Wales coach Warren Gatland has already begun plotting his revenge after his side’s hopes of reaching a first World Cup final were dashed by South Africa in Yokohama on Sunday.
The Six Nations champions, whose only defeat in their previous six meetings with the Springboks had come in the quarterfinals four years ago, went down 19-16 in a bruising encounter that fell a long way short of England’s pulsating victory over the All Blacks 24 hours earlier.
But Gatland, whose successful 12-year reign with Wales ends after Friday’s bronze-medal match against his native New Zealand, is already seeking payback – looking to his return as coach of the British and Irish Lions for the 2021 tour to South Africa.
“It’s a tough game to play, that third-place playoff,” said Gatland, who has led Wales to four Six Nations titles and two World Cup semi-finals since 2007.
“The All Blacks are probably hurting as much as we are. It’s my last game in charge of Wales and it will be monumental,” he added.
“As a coach, apart from being with the Lions, they’re the only team I haven’t beaten with Wales, so it would be nice to achieve that.
“Then look with excitement about going back to coach in New Zealand with the Chiefs – and then back to the Lions for 12 months or so and try to have some revenge on tonight’s game with South Africa.”
Gatland said Handre Pollard’s 76th-minute penalty had killed Welsh momentum, with the game locked at 16-16.
“With 76 minutes on the clock and at 16-all, it’s a big turnover from a breakdown,” he said.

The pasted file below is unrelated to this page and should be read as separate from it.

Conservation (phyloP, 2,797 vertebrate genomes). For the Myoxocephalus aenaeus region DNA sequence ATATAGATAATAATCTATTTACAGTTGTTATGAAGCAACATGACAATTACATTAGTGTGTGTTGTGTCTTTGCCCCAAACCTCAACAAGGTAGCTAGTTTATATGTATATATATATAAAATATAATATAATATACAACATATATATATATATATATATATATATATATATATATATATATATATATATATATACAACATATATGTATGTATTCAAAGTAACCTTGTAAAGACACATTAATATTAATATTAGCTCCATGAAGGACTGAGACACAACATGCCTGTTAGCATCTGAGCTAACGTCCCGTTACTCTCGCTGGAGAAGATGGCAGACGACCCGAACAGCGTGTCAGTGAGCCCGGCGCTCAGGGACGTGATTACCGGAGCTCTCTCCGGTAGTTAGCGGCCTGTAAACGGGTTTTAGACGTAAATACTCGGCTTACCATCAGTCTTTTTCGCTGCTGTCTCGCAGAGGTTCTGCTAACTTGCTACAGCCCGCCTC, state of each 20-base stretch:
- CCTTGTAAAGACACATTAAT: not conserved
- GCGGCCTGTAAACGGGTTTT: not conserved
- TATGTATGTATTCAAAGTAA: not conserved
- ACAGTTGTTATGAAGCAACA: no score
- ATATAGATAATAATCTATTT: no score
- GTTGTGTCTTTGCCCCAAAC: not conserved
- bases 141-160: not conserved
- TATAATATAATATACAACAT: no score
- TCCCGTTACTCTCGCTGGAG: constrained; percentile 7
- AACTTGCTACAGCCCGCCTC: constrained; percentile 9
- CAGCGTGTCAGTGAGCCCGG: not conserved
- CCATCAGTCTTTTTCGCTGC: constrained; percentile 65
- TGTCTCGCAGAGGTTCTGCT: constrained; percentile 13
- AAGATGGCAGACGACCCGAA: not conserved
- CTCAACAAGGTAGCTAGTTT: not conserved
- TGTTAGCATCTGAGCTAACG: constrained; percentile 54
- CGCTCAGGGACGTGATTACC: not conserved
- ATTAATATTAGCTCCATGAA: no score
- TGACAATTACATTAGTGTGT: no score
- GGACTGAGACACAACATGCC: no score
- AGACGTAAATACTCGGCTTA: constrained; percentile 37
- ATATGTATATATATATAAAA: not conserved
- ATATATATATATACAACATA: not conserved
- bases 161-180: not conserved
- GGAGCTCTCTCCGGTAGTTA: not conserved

“I felt the longer the game went on that we would get a chance, it didn’t feel like it was a game too far at all.
“I thought we would get the opportunity, but we were in a real arm-wrestle,” added Gatland.
“I thought South Africa deserved to win the game – and as a coach you take that on the chin.
“But I’m really proud of the boys for never giving up and with a little bit of luck and the bounce of the ball, maybe things cold have been a bit different.”
‘FACE TELLS THE STORY’
Talismanic Welsh captain Alun Wyn Jones fought back tears after the defeat, four years after the Boks broke Welsh hearts with late 23-19 win at Twickenham.
“Probably my face tells the story,” he said. “Hurting obviously, disappointed. But we’ve still got the opportunity to make a bit of history.
“There’s no real consolation, it is what it is. But it’s another opportunity to put this red jersey on that means so much, not only to the group of players we’ve got, but the nation back home.”
Jones praised the effort of the Welsh players, despite being worn down by South Africa’s aerial bombardment.
“It’s funny, the tighter games you play are usually attritional like that, as Gats says,” he said.
“Not until those four or five minutes towards the end did we feel out of it. But in a semifinal it does become a game of chess – that’s what we found and we were just a few percent short.”
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